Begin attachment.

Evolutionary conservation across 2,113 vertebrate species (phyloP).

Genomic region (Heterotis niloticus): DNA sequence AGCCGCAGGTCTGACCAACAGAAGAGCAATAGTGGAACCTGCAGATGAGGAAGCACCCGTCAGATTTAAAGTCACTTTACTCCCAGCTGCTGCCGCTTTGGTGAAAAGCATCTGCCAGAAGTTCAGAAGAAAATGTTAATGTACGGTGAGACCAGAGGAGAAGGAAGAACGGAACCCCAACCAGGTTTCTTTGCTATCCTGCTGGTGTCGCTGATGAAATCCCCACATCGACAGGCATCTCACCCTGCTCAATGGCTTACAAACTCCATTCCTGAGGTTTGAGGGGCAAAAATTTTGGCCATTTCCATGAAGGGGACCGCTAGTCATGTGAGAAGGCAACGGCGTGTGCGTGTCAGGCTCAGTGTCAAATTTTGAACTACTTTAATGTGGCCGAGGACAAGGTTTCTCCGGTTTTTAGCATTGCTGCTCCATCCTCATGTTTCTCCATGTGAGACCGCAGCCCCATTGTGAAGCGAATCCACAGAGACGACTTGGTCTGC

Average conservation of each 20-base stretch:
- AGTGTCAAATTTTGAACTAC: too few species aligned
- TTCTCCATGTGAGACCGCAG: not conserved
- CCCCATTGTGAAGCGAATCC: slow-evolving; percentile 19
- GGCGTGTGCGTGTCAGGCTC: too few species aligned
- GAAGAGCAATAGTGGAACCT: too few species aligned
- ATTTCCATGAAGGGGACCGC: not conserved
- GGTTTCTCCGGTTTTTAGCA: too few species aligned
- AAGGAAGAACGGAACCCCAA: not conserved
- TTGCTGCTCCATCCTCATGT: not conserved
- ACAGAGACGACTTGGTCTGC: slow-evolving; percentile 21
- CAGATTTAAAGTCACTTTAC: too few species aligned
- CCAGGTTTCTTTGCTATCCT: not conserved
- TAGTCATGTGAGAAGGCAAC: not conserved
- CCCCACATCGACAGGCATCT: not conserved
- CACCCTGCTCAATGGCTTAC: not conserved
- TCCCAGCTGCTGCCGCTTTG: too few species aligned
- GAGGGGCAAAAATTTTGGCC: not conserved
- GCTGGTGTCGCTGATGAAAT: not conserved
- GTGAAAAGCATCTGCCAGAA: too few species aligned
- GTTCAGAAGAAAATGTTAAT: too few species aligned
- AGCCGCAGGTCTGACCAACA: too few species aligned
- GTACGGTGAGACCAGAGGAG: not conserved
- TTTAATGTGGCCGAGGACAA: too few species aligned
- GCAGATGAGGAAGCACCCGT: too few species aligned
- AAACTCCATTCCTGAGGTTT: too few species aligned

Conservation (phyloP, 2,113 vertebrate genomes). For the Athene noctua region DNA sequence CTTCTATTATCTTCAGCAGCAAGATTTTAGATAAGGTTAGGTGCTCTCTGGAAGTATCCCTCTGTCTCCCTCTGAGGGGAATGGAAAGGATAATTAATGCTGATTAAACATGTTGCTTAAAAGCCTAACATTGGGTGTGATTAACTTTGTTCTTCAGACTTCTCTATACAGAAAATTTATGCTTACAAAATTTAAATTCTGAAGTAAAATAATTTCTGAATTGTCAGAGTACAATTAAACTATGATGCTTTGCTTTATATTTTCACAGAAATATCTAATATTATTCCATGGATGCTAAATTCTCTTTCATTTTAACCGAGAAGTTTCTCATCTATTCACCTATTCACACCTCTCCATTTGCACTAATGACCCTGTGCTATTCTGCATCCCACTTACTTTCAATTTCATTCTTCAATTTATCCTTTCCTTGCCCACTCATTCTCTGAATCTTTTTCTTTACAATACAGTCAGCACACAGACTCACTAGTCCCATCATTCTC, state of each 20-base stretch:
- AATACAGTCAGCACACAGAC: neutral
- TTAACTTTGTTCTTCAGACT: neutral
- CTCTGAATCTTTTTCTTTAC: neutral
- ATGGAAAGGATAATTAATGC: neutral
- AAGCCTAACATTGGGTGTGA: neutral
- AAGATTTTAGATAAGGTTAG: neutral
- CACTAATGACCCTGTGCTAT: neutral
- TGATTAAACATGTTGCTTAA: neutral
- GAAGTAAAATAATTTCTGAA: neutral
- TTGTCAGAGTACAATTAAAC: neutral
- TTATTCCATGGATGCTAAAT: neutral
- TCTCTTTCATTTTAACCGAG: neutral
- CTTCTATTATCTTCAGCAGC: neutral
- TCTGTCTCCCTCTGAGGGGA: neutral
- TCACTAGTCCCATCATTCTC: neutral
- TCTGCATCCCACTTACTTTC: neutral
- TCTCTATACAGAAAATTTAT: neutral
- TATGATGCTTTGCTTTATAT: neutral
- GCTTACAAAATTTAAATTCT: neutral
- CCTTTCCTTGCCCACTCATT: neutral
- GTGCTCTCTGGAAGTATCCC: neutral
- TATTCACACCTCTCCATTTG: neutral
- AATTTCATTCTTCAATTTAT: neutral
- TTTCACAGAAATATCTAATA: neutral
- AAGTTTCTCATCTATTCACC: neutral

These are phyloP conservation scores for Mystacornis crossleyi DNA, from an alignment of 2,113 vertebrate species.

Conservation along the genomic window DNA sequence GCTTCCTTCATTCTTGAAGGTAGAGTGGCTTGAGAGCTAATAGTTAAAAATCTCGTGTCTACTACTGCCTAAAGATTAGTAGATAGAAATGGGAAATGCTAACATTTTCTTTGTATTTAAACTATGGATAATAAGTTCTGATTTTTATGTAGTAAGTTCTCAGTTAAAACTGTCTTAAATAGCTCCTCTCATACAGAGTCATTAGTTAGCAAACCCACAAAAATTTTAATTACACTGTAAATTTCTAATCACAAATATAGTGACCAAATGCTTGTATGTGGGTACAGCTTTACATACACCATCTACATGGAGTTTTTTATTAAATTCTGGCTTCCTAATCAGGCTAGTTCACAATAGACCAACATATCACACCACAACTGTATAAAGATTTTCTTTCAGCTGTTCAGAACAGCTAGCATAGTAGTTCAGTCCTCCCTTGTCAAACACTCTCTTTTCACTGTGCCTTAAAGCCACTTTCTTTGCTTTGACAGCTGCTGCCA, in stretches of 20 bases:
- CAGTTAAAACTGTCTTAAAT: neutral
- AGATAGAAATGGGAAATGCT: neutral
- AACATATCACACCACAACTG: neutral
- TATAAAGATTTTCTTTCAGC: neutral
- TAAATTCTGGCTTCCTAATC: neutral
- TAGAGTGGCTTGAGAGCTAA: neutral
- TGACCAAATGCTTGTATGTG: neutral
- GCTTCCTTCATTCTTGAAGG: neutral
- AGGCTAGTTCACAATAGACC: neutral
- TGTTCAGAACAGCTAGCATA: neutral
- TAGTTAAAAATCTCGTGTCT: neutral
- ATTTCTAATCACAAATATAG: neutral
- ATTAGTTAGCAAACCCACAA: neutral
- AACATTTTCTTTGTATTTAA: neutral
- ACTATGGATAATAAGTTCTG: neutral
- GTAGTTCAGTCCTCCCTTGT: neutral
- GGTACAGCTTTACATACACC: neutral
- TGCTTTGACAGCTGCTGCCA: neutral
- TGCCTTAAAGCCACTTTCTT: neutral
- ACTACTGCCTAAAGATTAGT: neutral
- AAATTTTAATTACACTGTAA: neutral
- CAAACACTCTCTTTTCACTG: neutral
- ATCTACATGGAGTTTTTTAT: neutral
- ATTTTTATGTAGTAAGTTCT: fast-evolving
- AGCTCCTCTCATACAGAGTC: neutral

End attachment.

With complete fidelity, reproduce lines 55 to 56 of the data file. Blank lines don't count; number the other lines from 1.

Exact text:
These are phyloP conservation scores for Mystacornis crossleyi DNA, from an alignment of 2,113 vertebrate species.

Conservation along the genomic window DNA sequence GCTTCCTTCATTCTTGAAGGTAGAGTGGCTTGAGAGCTAATAGTTAAAAATCTCGTGTCTACTACTGCCTAAAGATTAGTAGATAGAAATGGGAAATGCTAACATTTTCTTTGTATTTAAACTATGGATAATAAGTTCTGATTTTTATGTAGTAAGTTCTCAGTTAAAACTGTCTTAAATAGCTCCTCTCATACAGAGTCATTAGTTAGCAAACCCACAAAAATTTTAATTACACTGTAAATTTCTAATCACAAATATAGTGACCAAATGCTTGTATGTGGGTACAGCTTTACATACACCATCTACATGGAGTTTTTTATTAAATTCTGGCTTCCTAATCAGGCTAGTTCACAATAGACCAACATATCACACCACAACTGTATAAAGATTTTCTTTCAGCTGTTCAGAACAGCTAGCATAGTAGTTCAGTCCTCCCTTGTCAAACACTCTCTTTTCACTGTGCCTTAAAGCCACTTTCTTTGCTTTGACAGCTGCTGCCA, in stretches of 20 bases: